In what may be seen as an incendiary move The Financial Times has become the first major publisher to launch an app for smartphones and tablets that can be accessed via a web browser. Users do not need to visit the iTunes app store to get the app.
Users simply point their browser at app.ft.com and then click on the ‘save to home page’ icon to create the app. The app is downloaded throughout the day and users have the option of a light version or one that contains a wider array of stories.
The app has been built using the HTML5 web standard and works across almost all major smartphones and tablets.
The FT cites the move as a response to Apple’s reluctance to share detailed data on the identities and behaviour of users of apps distributed throughoput its store.
However John Ridding, chief executive at the FT insists that the new app isn’t about getting back at Apple and that the pair are still in talks about data sharing. Rather it is about ensuring that readers have a consistent experience.’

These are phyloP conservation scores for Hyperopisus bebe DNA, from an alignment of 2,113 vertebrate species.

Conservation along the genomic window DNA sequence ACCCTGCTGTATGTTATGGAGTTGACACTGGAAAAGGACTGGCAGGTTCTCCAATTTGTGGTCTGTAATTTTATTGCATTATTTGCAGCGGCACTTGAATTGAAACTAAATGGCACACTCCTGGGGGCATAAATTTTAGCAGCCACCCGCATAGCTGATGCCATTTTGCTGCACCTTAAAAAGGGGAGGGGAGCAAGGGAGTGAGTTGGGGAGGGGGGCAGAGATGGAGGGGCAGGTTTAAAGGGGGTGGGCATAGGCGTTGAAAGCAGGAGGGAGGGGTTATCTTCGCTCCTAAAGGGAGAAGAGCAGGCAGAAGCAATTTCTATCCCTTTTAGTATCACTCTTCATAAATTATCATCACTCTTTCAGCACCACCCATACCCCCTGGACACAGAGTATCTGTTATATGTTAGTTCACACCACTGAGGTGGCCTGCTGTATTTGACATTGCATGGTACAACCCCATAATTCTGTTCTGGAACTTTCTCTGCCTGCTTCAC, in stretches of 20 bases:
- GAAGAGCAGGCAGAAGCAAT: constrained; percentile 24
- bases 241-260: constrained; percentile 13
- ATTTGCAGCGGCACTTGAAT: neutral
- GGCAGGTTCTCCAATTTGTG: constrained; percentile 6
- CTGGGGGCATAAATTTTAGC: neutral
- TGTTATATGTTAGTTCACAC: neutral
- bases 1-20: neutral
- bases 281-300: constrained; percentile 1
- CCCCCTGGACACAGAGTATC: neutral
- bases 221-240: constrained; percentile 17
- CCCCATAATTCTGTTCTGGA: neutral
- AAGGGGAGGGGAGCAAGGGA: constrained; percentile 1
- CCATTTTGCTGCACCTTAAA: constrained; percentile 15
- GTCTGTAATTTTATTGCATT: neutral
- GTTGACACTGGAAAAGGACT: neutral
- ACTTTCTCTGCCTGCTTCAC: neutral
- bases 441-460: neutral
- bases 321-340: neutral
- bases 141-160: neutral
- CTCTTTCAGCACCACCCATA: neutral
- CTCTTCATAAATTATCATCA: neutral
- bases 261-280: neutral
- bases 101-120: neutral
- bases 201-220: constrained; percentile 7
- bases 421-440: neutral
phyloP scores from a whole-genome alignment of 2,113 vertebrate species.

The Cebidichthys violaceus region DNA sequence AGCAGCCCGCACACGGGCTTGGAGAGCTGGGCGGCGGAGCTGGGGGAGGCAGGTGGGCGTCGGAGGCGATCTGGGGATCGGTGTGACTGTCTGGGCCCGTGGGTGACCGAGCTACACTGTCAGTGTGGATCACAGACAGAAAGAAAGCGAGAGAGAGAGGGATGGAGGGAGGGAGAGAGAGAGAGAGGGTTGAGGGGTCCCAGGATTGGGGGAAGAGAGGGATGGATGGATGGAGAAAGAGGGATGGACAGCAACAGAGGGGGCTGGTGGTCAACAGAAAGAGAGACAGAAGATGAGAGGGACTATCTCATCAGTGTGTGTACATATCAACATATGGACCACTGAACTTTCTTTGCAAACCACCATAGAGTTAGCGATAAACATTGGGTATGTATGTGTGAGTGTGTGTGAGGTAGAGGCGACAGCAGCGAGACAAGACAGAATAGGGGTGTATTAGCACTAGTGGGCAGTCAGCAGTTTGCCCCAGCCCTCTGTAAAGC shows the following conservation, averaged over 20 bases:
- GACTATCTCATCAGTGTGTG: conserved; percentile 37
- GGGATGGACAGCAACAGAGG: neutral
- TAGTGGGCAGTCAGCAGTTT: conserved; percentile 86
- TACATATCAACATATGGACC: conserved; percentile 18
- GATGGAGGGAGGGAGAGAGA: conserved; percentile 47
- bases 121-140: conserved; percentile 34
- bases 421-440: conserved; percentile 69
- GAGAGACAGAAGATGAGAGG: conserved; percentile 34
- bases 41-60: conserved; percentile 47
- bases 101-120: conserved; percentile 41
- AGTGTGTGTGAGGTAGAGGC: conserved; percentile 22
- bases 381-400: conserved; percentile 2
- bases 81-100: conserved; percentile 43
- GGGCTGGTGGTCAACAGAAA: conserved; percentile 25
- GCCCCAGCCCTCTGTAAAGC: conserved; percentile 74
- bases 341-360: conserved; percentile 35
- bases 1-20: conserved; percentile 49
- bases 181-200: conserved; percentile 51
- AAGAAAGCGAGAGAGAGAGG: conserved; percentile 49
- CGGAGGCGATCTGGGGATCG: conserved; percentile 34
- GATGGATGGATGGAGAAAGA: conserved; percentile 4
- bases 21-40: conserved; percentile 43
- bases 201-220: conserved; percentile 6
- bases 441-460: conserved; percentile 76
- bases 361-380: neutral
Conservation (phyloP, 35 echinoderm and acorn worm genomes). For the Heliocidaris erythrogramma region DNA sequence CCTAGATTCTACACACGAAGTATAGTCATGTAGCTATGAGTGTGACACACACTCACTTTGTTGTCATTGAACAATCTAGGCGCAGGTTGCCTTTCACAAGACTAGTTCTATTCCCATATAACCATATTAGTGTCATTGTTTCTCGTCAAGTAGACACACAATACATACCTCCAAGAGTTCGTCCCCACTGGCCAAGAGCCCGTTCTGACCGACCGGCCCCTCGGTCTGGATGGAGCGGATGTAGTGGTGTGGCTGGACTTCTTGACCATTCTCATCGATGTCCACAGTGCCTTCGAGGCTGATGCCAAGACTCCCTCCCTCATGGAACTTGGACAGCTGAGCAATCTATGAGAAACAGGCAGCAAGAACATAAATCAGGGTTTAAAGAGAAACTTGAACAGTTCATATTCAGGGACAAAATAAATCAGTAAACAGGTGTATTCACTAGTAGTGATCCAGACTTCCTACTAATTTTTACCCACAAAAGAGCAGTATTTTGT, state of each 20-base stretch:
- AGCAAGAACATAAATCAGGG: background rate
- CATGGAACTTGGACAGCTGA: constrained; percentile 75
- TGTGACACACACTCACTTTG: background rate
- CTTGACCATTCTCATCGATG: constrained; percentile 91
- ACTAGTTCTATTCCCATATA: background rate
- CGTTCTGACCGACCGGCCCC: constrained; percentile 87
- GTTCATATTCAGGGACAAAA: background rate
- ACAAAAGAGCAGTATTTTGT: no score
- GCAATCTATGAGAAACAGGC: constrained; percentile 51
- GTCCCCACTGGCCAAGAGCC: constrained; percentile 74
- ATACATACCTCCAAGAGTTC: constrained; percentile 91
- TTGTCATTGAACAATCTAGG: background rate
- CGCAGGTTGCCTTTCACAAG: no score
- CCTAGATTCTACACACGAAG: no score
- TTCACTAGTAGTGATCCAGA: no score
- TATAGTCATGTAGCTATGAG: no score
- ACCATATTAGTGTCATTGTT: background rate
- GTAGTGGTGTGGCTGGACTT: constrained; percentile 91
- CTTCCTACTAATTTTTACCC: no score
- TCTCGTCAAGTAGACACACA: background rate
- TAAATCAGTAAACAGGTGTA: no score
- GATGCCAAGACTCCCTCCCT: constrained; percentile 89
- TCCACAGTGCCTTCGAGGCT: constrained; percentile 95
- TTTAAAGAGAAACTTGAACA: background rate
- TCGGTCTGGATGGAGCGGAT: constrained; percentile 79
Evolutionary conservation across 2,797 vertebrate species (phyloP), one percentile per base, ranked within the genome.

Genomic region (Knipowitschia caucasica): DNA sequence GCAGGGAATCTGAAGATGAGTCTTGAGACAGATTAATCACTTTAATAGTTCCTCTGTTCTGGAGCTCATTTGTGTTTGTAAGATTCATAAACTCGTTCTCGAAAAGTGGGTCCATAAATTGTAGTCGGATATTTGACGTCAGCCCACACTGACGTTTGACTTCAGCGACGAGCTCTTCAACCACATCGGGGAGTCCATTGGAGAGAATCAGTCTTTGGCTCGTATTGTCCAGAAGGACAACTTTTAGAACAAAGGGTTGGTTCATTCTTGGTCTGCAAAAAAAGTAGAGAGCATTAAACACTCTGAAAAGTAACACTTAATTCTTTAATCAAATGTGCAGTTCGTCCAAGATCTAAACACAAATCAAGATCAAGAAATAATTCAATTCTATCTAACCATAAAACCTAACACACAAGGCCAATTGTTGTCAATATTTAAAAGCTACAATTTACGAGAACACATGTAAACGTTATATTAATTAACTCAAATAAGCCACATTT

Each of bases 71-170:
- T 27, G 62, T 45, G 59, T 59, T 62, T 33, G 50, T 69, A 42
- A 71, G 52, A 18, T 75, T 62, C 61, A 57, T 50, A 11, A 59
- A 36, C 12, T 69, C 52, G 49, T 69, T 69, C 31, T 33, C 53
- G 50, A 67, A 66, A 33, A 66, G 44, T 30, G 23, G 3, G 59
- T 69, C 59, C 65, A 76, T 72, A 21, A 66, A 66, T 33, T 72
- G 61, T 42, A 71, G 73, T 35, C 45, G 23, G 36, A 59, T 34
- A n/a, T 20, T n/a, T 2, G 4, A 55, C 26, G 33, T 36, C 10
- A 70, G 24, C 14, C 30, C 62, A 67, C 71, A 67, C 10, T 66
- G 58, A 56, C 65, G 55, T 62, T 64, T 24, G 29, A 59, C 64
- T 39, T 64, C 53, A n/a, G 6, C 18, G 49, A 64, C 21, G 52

Nevertheless the move will be seen as a shot across Apple’s bow in that publishers could be preparing to bypass the iTunes store completely at some point in the future. We have already seen magazines created in HTML5 and the Majoobi app creator works in a similar, though less complex way to the FT app.
The move is likely to have widespread support within the industry. Gina Lovett from trade newspaper NMA wrote this morning
Most apps to date have been born under constraints such as Apple’s taking a 30% cut of sales and little opportunity to collect subscription information. It’s this that has stymied any real advancement of apps as a viable revenue stream. That the FT has found a way to bypass the gatekeepers and keep hold of its user relationship and valuable data will be seen as a real coup for publishers.
Incidentally here’s how we got on with the Majoobi app